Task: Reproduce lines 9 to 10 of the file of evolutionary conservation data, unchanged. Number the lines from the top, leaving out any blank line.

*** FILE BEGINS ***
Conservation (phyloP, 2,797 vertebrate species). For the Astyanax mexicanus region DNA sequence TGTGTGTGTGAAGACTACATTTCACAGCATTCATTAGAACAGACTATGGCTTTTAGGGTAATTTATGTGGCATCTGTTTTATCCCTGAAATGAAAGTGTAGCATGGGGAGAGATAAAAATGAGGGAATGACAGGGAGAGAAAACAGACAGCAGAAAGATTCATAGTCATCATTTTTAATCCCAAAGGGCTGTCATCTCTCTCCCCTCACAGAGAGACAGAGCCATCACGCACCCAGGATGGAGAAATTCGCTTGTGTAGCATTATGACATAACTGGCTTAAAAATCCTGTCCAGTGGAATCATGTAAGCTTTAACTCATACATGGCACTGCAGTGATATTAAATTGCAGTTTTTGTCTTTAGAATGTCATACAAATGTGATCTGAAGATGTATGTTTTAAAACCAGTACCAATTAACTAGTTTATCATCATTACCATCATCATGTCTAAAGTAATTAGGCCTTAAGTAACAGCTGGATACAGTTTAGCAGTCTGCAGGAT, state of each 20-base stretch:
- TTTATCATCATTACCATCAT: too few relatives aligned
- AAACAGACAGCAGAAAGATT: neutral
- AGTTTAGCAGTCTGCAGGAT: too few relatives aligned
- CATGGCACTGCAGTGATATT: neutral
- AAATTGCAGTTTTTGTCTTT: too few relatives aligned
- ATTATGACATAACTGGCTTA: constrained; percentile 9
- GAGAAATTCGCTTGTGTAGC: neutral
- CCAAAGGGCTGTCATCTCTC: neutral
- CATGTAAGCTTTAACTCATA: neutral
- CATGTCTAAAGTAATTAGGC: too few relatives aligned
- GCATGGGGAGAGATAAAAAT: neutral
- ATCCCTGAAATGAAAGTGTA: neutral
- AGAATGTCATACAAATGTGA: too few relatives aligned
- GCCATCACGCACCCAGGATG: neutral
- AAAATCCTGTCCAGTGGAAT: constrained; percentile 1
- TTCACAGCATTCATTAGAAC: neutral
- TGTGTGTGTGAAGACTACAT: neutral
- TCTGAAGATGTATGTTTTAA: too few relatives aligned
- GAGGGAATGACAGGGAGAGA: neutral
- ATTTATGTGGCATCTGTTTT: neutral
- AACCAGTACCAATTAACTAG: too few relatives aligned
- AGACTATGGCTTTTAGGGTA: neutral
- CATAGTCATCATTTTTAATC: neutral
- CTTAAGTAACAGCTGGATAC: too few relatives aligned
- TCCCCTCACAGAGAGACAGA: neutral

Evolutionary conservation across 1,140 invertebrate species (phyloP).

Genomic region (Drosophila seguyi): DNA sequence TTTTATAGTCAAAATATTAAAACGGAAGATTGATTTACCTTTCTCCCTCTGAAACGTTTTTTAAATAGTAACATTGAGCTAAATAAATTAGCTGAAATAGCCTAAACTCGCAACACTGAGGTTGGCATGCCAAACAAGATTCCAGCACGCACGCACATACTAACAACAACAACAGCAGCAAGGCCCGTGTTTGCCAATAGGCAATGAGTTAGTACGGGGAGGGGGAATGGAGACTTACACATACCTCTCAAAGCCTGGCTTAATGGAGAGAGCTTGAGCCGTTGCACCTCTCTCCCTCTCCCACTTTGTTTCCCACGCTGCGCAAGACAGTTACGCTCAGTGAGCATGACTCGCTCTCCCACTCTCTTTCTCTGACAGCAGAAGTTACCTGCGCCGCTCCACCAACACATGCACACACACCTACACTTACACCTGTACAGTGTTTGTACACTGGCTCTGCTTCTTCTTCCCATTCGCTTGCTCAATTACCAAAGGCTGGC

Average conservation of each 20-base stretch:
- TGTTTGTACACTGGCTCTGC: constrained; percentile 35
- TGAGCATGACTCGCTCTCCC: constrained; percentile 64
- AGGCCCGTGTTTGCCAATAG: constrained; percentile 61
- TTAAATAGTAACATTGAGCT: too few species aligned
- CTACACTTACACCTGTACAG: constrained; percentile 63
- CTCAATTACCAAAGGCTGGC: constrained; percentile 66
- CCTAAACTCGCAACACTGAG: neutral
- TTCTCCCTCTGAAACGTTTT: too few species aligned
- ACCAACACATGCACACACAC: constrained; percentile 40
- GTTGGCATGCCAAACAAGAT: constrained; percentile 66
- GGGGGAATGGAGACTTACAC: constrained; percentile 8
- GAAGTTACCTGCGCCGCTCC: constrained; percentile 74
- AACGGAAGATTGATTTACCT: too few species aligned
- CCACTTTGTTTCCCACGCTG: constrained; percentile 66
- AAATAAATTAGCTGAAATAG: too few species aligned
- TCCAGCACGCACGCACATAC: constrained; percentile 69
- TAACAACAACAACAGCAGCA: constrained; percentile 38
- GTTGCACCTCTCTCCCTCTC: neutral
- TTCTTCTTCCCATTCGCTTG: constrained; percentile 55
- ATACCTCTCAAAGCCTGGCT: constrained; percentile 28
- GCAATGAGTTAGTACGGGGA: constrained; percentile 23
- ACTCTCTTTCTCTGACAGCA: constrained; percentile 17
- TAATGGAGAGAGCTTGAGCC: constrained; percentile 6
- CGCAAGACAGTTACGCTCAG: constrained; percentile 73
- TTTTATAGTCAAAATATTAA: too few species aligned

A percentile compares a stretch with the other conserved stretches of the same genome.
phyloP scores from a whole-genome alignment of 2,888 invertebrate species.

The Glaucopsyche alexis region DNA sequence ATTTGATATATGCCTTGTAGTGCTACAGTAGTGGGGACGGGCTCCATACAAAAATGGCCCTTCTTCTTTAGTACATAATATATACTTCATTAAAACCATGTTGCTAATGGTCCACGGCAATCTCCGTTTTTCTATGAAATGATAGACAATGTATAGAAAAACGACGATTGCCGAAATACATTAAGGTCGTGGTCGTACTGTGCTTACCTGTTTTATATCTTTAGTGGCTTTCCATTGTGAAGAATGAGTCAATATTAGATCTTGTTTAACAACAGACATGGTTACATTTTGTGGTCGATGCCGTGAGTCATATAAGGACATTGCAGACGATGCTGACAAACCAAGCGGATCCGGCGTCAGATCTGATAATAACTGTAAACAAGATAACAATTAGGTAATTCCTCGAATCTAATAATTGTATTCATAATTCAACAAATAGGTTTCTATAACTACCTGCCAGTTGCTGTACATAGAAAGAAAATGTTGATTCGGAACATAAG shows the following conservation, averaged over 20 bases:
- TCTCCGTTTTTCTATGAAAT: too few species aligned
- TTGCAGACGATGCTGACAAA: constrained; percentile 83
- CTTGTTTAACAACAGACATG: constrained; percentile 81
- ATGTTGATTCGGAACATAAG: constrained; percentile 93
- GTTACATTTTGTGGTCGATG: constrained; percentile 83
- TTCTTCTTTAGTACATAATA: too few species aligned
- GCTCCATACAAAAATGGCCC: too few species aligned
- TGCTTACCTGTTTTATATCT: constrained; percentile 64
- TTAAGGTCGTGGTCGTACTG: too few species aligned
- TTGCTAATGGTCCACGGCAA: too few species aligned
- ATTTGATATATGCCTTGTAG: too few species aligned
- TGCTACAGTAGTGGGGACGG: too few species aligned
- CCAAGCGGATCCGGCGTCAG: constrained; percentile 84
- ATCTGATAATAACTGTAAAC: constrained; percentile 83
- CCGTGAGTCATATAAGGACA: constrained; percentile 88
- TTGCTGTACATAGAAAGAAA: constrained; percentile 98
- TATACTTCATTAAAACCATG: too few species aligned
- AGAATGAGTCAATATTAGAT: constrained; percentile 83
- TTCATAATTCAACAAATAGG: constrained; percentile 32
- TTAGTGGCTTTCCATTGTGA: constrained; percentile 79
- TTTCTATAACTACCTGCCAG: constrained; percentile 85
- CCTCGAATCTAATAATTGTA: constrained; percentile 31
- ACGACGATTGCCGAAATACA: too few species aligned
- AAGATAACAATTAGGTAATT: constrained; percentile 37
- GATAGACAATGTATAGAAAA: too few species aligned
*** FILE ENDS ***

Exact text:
- CCAAAGGGCTGTCATCTCTC: neutral
- CATGTAAGCTTTAACTCATA: neutral